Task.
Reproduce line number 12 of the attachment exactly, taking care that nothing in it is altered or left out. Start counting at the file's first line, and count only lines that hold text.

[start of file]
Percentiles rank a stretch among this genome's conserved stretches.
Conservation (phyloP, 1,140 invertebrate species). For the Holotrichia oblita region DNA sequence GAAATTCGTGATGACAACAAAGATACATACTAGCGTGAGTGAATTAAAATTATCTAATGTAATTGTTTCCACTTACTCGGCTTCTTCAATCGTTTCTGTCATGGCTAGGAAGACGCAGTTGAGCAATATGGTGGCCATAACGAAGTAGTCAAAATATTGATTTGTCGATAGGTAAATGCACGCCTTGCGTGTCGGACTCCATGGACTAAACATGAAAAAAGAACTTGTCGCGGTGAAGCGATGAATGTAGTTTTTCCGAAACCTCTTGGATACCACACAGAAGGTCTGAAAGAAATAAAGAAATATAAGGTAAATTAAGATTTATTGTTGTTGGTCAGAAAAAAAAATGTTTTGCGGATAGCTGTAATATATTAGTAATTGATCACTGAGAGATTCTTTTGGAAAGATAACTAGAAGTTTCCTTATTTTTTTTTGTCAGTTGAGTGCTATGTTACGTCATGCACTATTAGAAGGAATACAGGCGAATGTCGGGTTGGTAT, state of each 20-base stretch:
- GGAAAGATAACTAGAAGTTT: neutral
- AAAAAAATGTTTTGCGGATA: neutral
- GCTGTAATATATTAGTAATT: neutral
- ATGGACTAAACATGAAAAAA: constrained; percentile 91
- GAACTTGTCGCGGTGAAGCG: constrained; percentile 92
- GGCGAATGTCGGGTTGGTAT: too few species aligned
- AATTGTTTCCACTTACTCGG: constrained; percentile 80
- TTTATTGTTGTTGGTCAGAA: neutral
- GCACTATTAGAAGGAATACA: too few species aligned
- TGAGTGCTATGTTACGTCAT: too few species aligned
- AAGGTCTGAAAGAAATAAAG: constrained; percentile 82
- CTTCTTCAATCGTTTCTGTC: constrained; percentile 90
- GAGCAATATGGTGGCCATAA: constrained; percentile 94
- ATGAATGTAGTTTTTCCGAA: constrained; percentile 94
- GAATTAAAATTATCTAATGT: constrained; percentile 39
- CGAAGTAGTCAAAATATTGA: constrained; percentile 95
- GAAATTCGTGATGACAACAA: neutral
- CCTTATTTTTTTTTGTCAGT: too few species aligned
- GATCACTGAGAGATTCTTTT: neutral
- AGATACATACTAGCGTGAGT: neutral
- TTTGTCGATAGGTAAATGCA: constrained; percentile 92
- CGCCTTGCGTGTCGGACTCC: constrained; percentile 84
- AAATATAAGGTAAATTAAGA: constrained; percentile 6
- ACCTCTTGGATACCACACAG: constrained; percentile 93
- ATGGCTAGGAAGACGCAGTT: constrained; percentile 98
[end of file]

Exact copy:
- TGAGTGCTATGTTACGTCAT: too few species aligned